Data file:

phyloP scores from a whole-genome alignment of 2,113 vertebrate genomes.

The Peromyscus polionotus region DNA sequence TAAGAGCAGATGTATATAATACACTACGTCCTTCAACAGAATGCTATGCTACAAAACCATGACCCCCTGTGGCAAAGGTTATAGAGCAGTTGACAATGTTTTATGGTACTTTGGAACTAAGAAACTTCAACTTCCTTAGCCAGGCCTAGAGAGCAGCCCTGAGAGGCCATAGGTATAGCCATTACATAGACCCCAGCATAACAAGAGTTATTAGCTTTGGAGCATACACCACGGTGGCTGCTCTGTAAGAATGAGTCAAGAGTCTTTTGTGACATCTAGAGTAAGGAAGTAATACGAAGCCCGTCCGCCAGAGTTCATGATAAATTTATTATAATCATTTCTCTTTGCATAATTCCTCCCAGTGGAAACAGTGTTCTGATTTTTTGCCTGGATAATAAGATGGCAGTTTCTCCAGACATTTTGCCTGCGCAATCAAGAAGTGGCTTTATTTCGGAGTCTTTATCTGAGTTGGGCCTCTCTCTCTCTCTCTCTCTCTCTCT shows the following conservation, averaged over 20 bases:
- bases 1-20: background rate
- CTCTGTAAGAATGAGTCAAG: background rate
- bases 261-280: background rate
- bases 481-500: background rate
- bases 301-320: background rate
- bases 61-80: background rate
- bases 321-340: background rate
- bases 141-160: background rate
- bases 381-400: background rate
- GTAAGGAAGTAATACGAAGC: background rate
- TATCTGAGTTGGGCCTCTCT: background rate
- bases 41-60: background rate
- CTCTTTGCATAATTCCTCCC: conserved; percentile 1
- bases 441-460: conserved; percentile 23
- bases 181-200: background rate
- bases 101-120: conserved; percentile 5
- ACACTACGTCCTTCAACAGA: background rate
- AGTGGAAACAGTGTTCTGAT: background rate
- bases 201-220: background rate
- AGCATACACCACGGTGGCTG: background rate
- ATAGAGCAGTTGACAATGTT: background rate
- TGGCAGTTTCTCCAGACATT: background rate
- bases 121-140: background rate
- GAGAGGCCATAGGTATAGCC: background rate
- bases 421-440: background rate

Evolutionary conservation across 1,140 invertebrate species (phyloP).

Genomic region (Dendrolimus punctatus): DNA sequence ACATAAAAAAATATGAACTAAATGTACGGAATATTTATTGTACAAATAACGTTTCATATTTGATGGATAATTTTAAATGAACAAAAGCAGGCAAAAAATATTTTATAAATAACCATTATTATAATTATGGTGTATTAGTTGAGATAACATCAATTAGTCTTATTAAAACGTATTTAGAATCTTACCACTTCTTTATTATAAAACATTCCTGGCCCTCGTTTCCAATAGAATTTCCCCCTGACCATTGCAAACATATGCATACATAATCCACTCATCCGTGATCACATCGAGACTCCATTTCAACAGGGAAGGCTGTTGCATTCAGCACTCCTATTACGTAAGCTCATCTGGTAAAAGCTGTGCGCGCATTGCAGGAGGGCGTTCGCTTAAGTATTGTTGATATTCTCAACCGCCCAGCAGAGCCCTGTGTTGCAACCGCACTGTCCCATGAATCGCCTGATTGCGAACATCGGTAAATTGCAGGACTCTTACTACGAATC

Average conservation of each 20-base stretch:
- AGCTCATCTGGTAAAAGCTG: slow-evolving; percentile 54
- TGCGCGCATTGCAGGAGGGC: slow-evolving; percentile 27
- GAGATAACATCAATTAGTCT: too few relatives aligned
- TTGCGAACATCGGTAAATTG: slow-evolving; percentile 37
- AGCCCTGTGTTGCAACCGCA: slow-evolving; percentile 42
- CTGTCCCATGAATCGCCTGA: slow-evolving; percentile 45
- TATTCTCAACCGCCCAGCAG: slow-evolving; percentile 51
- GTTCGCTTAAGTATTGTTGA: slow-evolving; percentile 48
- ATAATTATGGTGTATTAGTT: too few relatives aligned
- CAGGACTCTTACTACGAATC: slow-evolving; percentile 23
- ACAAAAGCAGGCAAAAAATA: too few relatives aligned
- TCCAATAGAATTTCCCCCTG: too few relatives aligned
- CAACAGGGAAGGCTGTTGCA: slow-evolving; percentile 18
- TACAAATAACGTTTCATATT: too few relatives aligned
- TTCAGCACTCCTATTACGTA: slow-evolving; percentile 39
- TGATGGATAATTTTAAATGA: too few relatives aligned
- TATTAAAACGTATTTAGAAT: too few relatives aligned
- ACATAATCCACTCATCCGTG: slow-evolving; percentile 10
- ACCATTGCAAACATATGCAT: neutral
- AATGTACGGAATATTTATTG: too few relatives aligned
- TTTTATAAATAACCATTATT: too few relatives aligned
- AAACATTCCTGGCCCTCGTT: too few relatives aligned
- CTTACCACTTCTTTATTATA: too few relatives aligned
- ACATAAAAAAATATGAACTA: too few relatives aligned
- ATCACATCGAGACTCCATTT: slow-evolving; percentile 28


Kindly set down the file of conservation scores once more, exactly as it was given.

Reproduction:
phyloP scores from a whole-genome alignment of 2,113 vertebrate genomes.

The Peromyscus polionotus region DNA sequence TAAGAGCAGATGTATATAATACACTACGTCCTTCAACAGAATGCTATGCTACAAAACCATGACCCCCTGTGGCAAAGGTTATAGAGCAGTTGACAATGTTTTATGGTACTTTGGAACTAAGAAACTTCAACTTCCTTAGCCAGGCCTAGAGAGCAGCCCTGAGAGGCCATAGGTATAGCCATTACATAGACCCCAGCATAACAAGAGTTATTAGCTTTGGAGCATACACCACGGTGGCTGCTCTGTAAGAATGAGTCAAGAGTCTTTTGTGACATCTAGAGTAAGGAAGTAATACGAAGCCCGTCCGCCAGAGTTCATGATAAATTTATTATAATCATTTCTCTTTGCATAATTCCTCCCAGTGGAAACAGTGTTCTGATTTTTTGCCTGGATAATAAGATGGCAGTTTCTCCAGACATTTTGCCTGCGCAATCAAGAAGTGGCTTTATTTCGGAGTCTTTATCTGAGTTGGGCCTCTCTCTCTCTCTCTCTCTCTCTCT shows the following conservation, averaged over 20 bases:
- bases 1-20: background rate
- CTCTGTAAGAATGAGTCAAG: background rate
- bases 261-280: background rate
- bases 481-500: background rate
- bases 301-320: background rate
- bases 61-80: background rate
- bases 321-340: background rate
- bases 141-160: background rate
- bases 381-400: background rate
- GTAAGGAAGTAATACGAAGC: background rate
- TATCTGAGTTGGGCCTCTCT: background rate
- bases 41-60: background rate
- CTCTTTGCATAATTCCTCCC: conserved; percentile 1
- bases 441-460: conserved; percentile 23
- bases 181-200: background rate
- bases 101-120: conserved; percentile 5
- ACACTACGTCCTTCAACAGA: background rate
- AGTGGAAACAGTGTTCTGAT: background rate
- bases 201-220: background rate
- AGCATACACCACGGTGGCTG: background rate
- ATAGAGCAGTTGACAATGTT: background rate
- TGGCAGTTTCTCCAGACATT: background rate
- bases 121-140: background rate
- GAGAGGCCATAGGTATAGCC: background rate
- bases 421-440: background rate

Evolutionary conservation across 1,140 invertebrate species (phyloP).

Genomic region (Dendrolimus punctatus): DNA sequence ACATAAAAAAATATGAACTAAATGTACGGAATATTTATTGTACAAATAACGTTTCATATTTGATGGATAATTTTAAATGAACAAAAGCAGGCAAAAAATATTTTATAAATAACCATTATTATAATTATGGTGTATTAGTTGAGATAACATCAATTAGTCTTATTAAAACGTATTTAGAATCTTACCACTTCTTTATTATAAAACATTCCTGGCCCTCGTTTCCAATAGAATTTCCCCCTGACCATTGCAAACATATGCATACATAATCCACTCATCCGTGATCACATCGAGACTCCATTTCAACAGGGAAGGCTGTTGCATTCAGCACTCCTATTACGTAAGCTCATCTGGTAAAAGCTGTGCGCGCATTGCAGGAGGGCGTTCGCTTAAGTATTGTTGATATTCTCAACCGCCCAGCAGAGCCCTGTGTTGCAACCGCACTGTCCCATGAATCGCCTGATTGCGAACATCGGTAAATTGCAGGACTCTTACTACGAATC

Average conservation of each 20-base stretch:
- AGCTCATCTGGTAAAAGCTG: slow-evolving; percentile 54
- TGCGCGCATTGCAGGAGGGC: slow-evolving; percentile 27
- GAGATAACATCAATTAGTCT: too few relatives aligned
- TTGCGAACATCGGTAAATTG: slow-evolving; percentile 37
- AGCCCTGTGTTGCAACCGCA: slow-evolving; percentile 42
- CTGTCCCATGAATCGCCTGA: slow-evolving; percentile 45
- TATTCTCAACCGCCCAGCAG: slow-evolving; percentile 51
- GTTCGCTTAAGTATTGTTGA: slow-evolving; percentile 48
- ATAATTATGGTGTATTAGTT: too few relatives aligned
- CAGGACTCTTACTACGAATC: slow-evolving; percentile 23
- ACAAAAGCAGGCAAAAAATA: too few relatives aligned
- TCCAATAGAATTTCCCCCTG: too few relatives aligned
- CAACAGGGAAGGCTGTTGCA: slow-evolving; percentile 18
- TACAAATAACGTTTCATATT: too few relatives aligned
- TTCAGCACTCCTATTACGTA: slow-evolving; percentile 39
- TGATGGATAATTTTAAATGA: too few relatives aligned
- TATTAAAACGTATTTAGAAT: too few relatives aligned
- ACATAATCCACTCATCCGTG: slow-evolving; percentile 10
- ACCATTGCAAACATATGCAT: neutral
- AATGTACGGAATATTTATTG: too few relatives aligned
- TTTTATAAATAACCATTATT: too few relatives aligned
- AAACATTCCTGGCCCTCGTT: too few relatives aligned
- CTTACCACTTCTTTATTATA: too few relatives aligned
- ACATAAAAAAATATGAACTA: too few relatives aligned
- ATCACATCGAGACTCCATTT: slow-evolving; percentile 28